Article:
In Europe last year. a number of newspapers and social media outlets laid the blame for the decision of British voters to leave the European Union on older people. One magazine even suggested that the pensioners’ right to vote should be taken away. So outrageous did the scapegoating get that the United Nations Independent Expert on the Enjoyment of All Human Rights by Older Persons felt compelled to speak out in the press and tell Europeans to get a grip.
This readiness to target older people as the cause of Brexit represents a face of ageism, an insidious and costly form of discrimination prevalent throughout the globe. When they’re not dealing with ageism, many older people must endure conditions of abject destitution. Indeed, older people are among the poorest people in the poorest countries of the world. According to the International Labour Organization, half of the older people in the world receive no pensions whatsoever. Many others receive pensions that are grossly inadequate.
To combat ageism and lessen the vulnerability of older people, many activists and academics have been campaigning for a UN convention on the rights of older persons. As part of this effort, in December 2016 a delegation from the International Longevity Centre Canada and the University of Ottawa spoke at the UN against ageism and in support of the proposal for a convention.
Ageism in employment and health care
Ageism is social discrimination against older persons on the basis of negative stereotypes regarding old age It is the most socially tolerated form of discrimination; the fact that it potentially affects everyone is the most compelling argument for a convention on the rights of older persons.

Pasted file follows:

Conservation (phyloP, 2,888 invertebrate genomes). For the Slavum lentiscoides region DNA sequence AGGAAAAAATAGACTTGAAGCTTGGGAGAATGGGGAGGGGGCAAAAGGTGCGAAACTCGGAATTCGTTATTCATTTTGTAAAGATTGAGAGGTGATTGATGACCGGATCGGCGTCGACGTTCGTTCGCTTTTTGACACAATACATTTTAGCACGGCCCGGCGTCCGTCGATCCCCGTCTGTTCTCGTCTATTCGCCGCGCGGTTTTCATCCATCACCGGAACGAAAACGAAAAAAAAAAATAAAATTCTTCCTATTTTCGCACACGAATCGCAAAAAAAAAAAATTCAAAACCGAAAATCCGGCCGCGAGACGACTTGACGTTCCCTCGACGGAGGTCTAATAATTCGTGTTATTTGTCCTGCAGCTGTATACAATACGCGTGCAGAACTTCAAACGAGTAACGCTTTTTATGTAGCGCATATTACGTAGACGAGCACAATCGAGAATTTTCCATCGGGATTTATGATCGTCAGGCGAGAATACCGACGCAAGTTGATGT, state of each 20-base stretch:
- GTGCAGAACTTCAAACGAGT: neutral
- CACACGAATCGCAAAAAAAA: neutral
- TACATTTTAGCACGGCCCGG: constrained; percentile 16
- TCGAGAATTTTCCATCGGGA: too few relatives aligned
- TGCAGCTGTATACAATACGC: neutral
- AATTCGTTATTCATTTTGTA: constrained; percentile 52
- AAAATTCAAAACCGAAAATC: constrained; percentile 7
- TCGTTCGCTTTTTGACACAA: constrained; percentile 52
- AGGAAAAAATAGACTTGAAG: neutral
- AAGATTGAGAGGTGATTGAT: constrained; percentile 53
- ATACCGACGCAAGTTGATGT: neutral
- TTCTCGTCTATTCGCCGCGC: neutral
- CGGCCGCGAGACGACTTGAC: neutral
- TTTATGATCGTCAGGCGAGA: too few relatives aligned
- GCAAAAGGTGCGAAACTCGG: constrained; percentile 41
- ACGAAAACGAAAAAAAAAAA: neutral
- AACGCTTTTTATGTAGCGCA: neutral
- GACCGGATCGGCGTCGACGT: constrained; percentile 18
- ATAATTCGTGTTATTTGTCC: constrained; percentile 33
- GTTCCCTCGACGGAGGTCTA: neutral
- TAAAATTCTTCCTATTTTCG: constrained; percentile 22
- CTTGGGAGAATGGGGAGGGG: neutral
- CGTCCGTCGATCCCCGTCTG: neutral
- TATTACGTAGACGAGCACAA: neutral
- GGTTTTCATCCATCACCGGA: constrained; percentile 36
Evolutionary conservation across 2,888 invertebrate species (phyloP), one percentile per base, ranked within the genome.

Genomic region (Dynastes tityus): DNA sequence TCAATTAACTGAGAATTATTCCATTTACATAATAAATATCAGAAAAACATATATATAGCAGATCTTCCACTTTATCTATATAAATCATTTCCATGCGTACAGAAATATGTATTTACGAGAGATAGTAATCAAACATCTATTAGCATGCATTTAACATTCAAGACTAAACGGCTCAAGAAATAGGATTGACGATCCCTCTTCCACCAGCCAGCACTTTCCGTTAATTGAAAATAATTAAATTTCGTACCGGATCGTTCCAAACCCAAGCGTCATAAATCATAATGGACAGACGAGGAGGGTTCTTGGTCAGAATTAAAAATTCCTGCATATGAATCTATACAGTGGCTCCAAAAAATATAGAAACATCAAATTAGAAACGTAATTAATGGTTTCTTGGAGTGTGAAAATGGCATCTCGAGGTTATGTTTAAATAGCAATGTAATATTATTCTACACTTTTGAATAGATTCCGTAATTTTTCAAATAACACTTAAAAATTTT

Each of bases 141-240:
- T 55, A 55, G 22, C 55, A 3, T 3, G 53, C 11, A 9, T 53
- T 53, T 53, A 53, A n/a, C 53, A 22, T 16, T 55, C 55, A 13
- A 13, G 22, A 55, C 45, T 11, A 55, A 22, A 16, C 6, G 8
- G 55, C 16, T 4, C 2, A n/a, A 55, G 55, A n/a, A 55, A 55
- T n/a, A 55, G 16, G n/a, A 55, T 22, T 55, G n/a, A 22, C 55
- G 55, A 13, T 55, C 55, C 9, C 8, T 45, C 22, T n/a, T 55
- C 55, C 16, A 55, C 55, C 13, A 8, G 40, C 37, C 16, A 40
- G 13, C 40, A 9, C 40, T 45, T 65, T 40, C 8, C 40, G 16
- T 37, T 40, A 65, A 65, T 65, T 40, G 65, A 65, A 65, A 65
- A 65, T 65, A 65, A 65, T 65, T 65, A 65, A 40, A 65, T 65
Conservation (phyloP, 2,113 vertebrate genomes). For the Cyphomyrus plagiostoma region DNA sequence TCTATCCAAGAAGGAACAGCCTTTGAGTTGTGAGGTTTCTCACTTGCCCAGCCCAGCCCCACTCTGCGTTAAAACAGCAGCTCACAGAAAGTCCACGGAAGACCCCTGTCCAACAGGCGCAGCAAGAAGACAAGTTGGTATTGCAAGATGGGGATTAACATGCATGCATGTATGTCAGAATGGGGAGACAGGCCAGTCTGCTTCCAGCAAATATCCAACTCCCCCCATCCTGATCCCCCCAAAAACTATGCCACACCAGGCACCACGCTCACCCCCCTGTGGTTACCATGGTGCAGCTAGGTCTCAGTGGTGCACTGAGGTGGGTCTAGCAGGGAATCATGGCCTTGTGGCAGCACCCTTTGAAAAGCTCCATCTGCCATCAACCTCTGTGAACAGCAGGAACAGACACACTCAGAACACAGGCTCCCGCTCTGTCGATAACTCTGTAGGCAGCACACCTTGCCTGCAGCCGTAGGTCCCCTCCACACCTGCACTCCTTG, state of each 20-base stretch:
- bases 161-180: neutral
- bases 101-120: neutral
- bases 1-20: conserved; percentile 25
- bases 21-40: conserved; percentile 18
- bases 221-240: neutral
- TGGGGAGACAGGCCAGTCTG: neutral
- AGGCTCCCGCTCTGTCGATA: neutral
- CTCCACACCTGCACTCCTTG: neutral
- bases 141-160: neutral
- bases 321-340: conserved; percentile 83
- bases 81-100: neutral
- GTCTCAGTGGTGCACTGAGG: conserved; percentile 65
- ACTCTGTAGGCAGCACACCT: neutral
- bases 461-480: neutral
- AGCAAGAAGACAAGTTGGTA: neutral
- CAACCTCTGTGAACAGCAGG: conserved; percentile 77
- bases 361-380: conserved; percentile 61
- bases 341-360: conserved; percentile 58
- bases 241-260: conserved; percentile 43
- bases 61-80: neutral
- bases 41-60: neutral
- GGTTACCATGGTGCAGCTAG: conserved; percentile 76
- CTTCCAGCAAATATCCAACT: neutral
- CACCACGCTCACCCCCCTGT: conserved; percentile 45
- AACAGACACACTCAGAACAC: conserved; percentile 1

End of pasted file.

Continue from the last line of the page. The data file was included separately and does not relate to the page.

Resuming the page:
Ageism and its consequences are very evident in employment. Older workers have less access than younger workers to learning and career development opportunities and promotions. In 2012-13, age discrimination represented about 15% of employment-related complaints to the Ontario Human Rights Tribunal, a rate that was similar for the two preceding years as well. The economic impacts include a loss of intergenerational transfer of knowledge and skills within organizations, as well as skills shortages in some sectors.
At the personal level, the experience of age discrimination leads to disengagement and loss of self-esteem among aging employees. Although age-inclusive employment practices are being promoted to stem the ongoing decline in the labour force by the World Economic Forum and Canada’s federal, provincial and territorial governments, among others, these remain voluntary measures.
Ageism is very evident in health care as well, as explored by CBC Radio’s White Coat, Black Art in July 2016. Nowhere do older people experience more stigma than in hospitals. Today’s hospital environments are busy, crowded and noisy. Staff frequently lack adequate training, sensitivity and time to meet the needs of older persons, resulting in poor communication with older persons and inappropriate choice of medications and dosages. Essential aspects of care are often neglected, such as speaking with dignity and respect, and ensuring that patients are drinking, eating and sleeping adequately, being toileted and bathed, are pain free and feel comfortable in a safe, quiet environment.